EARLY MODERN PHILOSOPHY
What is early modern philosophy?
Early modern philosophy is mainly centered on intellectual activity in the seventeenth century, with some overlap into the early eighteenth and late sixteenth centuries. Early modern philosophy was modern in its concerns with epistemology, or the nature and justification of human knowledge, the fact that the scientific revolution was by then taken for granted, and a new acceptance of logical argument and fact-based reasons as necessary ingredients for the practice of philosophy.
However, what made it "early" modern was the continued importance of religious issues, the background social need for philosophers to assert a belief in God, the continued reaction against Aristotelian scholasticism, and the unstable political context prior to the existence of strong nation states.
Who were the main early modern philosophers?
The customary division is between the rationalists and the empiricists. René Descartes (1596-1650), Gottfried Leibniz (1646-1716), Benedict de Spinoza (1632-1677), and Nicolas Malebranche (1638-1715) are usually listed as the epistemological rationalists, Thomas Hobbes (1588-1679) and John Locke (1632-1704) as the empiricists. However, for a more complete picture, Francisco Suârez (1548-1617) should be counted among the rationalists and Hugo Grotius (1583-1645) among the empiricists.
What is epistemological rationalism?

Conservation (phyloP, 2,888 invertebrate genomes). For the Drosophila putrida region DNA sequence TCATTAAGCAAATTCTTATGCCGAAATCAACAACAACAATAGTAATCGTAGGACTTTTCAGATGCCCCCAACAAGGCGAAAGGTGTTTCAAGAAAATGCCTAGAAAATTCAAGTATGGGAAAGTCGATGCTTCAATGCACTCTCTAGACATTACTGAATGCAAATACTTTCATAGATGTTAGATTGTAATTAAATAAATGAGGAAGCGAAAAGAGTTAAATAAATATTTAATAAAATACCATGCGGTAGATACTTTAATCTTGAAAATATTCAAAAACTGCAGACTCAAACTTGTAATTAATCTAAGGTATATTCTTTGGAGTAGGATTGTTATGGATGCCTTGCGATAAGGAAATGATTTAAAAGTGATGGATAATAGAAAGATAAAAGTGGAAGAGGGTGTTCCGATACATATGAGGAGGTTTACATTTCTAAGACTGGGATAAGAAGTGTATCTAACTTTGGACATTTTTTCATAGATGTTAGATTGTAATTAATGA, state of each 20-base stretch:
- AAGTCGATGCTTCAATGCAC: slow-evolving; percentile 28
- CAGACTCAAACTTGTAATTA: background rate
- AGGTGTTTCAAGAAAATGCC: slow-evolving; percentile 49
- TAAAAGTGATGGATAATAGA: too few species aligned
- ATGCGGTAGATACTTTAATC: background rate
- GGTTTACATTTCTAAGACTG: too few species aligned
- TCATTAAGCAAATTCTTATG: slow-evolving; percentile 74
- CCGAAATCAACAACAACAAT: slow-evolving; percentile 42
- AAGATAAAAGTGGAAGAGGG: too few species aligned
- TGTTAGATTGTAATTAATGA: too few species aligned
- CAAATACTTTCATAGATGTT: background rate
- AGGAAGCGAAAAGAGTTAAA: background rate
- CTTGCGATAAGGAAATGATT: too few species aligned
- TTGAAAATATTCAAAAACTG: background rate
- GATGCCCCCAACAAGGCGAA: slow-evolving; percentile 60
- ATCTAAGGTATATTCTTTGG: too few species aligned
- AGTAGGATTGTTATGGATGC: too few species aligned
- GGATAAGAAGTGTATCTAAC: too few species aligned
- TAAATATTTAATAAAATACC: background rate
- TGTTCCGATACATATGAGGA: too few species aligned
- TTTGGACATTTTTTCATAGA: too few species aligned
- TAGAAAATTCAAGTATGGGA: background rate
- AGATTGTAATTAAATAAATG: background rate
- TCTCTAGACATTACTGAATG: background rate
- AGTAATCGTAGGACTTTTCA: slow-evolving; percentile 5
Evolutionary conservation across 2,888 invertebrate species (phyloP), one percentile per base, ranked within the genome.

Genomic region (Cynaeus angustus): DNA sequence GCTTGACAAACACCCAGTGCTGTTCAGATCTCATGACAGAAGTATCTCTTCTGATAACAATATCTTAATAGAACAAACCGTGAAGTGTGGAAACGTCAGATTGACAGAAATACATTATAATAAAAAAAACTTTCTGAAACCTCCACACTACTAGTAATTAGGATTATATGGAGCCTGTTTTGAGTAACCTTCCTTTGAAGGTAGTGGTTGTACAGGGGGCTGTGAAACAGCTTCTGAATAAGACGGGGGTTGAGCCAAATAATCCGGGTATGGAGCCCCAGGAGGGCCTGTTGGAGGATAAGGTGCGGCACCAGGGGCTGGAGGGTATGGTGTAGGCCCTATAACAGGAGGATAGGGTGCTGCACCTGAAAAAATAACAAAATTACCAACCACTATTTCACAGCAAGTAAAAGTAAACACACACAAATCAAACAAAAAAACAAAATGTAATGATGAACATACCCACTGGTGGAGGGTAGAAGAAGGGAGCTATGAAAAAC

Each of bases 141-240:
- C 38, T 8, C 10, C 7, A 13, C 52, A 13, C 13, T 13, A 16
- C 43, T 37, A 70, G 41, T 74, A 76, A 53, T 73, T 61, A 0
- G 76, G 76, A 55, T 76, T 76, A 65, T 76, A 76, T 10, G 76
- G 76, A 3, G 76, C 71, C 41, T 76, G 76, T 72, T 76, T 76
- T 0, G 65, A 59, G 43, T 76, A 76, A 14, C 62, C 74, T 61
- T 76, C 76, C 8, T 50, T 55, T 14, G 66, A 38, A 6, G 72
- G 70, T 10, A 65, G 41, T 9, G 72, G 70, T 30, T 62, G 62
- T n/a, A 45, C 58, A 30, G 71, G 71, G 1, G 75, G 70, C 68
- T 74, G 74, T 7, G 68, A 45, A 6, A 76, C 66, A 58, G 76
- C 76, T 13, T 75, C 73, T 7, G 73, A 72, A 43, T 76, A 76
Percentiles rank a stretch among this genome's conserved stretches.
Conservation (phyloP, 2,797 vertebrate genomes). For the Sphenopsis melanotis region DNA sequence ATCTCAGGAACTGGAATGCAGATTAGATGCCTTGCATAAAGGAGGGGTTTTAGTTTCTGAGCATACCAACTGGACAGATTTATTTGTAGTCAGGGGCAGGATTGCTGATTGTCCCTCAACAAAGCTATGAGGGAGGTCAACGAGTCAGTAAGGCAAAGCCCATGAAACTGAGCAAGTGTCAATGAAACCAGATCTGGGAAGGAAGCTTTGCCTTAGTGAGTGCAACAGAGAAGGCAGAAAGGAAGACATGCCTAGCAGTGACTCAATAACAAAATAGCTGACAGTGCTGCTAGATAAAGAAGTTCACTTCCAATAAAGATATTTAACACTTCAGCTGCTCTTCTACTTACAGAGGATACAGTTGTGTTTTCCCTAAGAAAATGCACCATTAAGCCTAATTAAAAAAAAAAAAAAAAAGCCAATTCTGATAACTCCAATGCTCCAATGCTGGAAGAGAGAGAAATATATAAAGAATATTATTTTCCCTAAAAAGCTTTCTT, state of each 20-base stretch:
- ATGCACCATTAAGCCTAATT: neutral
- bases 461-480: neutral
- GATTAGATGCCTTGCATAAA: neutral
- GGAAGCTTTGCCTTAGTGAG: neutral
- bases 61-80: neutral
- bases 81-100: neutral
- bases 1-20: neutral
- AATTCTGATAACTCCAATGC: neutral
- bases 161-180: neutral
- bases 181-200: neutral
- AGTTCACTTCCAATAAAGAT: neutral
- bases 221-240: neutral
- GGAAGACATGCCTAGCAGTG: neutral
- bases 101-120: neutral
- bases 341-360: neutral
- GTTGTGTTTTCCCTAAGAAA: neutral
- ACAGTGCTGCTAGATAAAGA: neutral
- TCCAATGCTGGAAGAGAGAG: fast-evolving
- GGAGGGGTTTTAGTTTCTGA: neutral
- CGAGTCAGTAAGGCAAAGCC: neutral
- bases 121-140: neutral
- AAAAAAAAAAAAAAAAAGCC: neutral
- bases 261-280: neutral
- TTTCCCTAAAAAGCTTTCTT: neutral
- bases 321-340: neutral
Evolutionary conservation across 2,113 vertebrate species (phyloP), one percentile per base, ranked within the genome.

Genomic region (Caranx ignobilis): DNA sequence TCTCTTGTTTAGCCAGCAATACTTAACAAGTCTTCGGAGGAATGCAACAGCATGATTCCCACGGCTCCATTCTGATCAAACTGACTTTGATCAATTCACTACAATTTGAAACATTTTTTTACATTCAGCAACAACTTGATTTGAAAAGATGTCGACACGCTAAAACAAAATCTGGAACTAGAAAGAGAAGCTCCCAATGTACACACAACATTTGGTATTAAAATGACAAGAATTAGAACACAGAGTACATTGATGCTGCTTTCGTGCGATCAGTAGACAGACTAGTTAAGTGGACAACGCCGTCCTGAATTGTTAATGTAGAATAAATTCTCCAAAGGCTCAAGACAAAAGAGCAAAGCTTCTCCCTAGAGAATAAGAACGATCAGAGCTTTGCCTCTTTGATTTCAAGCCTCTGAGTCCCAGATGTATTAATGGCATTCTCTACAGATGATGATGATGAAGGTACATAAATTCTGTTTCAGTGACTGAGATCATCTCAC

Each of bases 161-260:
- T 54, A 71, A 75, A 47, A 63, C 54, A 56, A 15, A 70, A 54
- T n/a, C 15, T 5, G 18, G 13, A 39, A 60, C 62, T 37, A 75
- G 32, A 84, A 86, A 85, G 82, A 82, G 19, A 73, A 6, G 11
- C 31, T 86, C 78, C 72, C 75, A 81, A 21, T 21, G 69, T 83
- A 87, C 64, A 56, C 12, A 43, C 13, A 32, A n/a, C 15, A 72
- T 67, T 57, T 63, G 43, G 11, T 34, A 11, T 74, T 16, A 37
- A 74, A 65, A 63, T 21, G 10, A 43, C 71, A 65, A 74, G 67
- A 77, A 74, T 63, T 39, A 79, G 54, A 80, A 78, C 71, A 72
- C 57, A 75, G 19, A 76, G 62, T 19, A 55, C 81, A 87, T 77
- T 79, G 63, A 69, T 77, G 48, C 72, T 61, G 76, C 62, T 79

Epistemological rationalism is the position that human beings have important ideas or principles present in their minds from birth, and that the most important truths about the world can be derived from thought, without the need for experience. These a priori truths are also held to be logically certain, which is to say that it would entail a logical contradiction to deny them, and that they are absolutely certain, or, in current terminology, "true in all possible worlds."
SEVENTEENTH CENTURY RATIONALISM
Who was Francisco Suârez?
Francisco Suârez (also called Doctor Eximius; 1548-1617) was a Spanish Jesuit theological philosopher. He taught mainly in Spain and Italy, at Salmanca, Rome, and Coimbra. He wrote On Law (1612), On the Trinity (1606), and On the Soul (1612). His best known work was his 54 arguments, or treatises, known as Metaphysical Disputations (1597), which were believed to have influenced Descartes, Leibniz, and Grotius in the seventeenth century, and Schopenhauer in the nineteenth. Suârez treated metaphysics in the first extended systematic way in the European tradition after Aristotle, which was not an Aristotelian commentary.
What was Francico Suârez's view of metaphysics?
Suârez defined metaphysics as the study of "being" insofar as it is real being. The idea of being was analogous to the similarities among things that existed. Suârez held that everything which exists is an individual, not capable of further division into individuals like it. Suârez' focus on the most general kinds of things that exist was echoed in Descartes' division of the world into mind and matter.
Who was René Descartes?
René Descartes (1596-1650) inaugurated modern philosophy with a pair of questions that persist to this day: How are mind and matter different? and How is the mind connected to the body? He did not set out to invent these questions, but encountered them himself while on the way toward trying to do something else. He was trying to prove to the Catholic Church that rigorous philosophy was compatible with religion and that science could be both certain and compatible with religion.